VANCOUVER—One of the most innovative and successful services for vulnerable and drug addicted women in the Downtown Eastside is under threat right before Christmas—an extremely difficult time of year for women who rely on its unique services.
News of service cuts have arisen despite recent attention towards women in the sex trade at risk of extreme violence, a heavily publicized missing women’s enquiry, and an obvious need for more detox and treatment services in the Downtown Eastside. The Rainier program assists these vulnerable women, offering one of the city’s few culturally appropriate and accepting places of refuge.
“You’re very involved at a point in the women’s lives when they want to make big changes,” says Lindsay Thompson, a mental health worker and CUPE 1004 member, describing the Rainier’s special working environment. “The support Rainier staff provides is tailored to the unique needs of the women they serve. It’s about understanding where women come from and walking with them every step of the way.”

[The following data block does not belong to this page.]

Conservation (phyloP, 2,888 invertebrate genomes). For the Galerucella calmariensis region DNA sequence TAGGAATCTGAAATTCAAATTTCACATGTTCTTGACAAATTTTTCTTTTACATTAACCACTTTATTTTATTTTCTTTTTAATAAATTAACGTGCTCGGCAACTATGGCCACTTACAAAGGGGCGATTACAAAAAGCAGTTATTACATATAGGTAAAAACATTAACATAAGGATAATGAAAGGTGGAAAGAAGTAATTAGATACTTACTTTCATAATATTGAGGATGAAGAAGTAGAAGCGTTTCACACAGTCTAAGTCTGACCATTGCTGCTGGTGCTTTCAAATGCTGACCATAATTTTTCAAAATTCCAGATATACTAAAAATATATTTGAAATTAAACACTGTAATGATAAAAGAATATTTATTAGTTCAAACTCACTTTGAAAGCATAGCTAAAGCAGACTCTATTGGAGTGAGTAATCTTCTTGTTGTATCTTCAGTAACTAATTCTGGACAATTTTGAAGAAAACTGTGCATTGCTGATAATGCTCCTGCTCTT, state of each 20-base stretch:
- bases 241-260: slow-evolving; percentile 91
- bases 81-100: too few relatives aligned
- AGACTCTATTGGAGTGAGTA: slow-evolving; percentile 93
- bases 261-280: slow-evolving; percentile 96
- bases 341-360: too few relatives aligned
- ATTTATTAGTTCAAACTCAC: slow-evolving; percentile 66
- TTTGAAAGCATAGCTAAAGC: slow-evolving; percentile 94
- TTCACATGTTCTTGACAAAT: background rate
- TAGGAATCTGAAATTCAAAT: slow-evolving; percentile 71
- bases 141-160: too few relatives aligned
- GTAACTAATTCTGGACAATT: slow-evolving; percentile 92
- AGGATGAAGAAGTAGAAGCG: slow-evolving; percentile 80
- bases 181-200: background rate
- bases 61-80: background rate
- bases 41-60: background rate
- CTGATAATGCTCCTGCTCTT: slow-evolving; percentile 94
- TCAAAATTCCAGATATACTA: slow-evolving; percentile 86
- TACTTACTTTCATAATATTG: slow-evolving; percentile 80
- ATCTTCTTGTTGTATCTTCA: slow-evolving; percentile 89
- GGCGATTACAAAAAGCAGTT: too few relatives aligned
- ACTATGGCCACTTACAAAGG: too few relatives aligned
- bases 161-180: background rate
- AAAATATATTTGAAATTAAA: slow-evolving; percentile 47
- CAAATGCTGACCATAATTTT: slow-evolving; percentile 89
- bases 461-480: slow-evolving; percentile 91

Eight CUPE mental health and addiction worker positions will be lost as a result of Vancouver Coastal Health funding cuts, eliminating treatment and support services for at least 40 women who rely on them.
“In spite of the positive spin that VCH is putting on it, the truth is, there is nothing like the Rainier anywhere else for these women, and they will suffer,” says Thompson.
Sisters laid off as a result of the funding cuts, the women who rely on the service, and the Downtown Eastside community invites members of the public to support this vital program.
The Right to Recovery Walk will begin at 9 AM, Tuesday December 18th from the Rainier Hotel located at 309 Carrall Street near Cordova in Vancouver’s Downtown Eastside.
View poster here.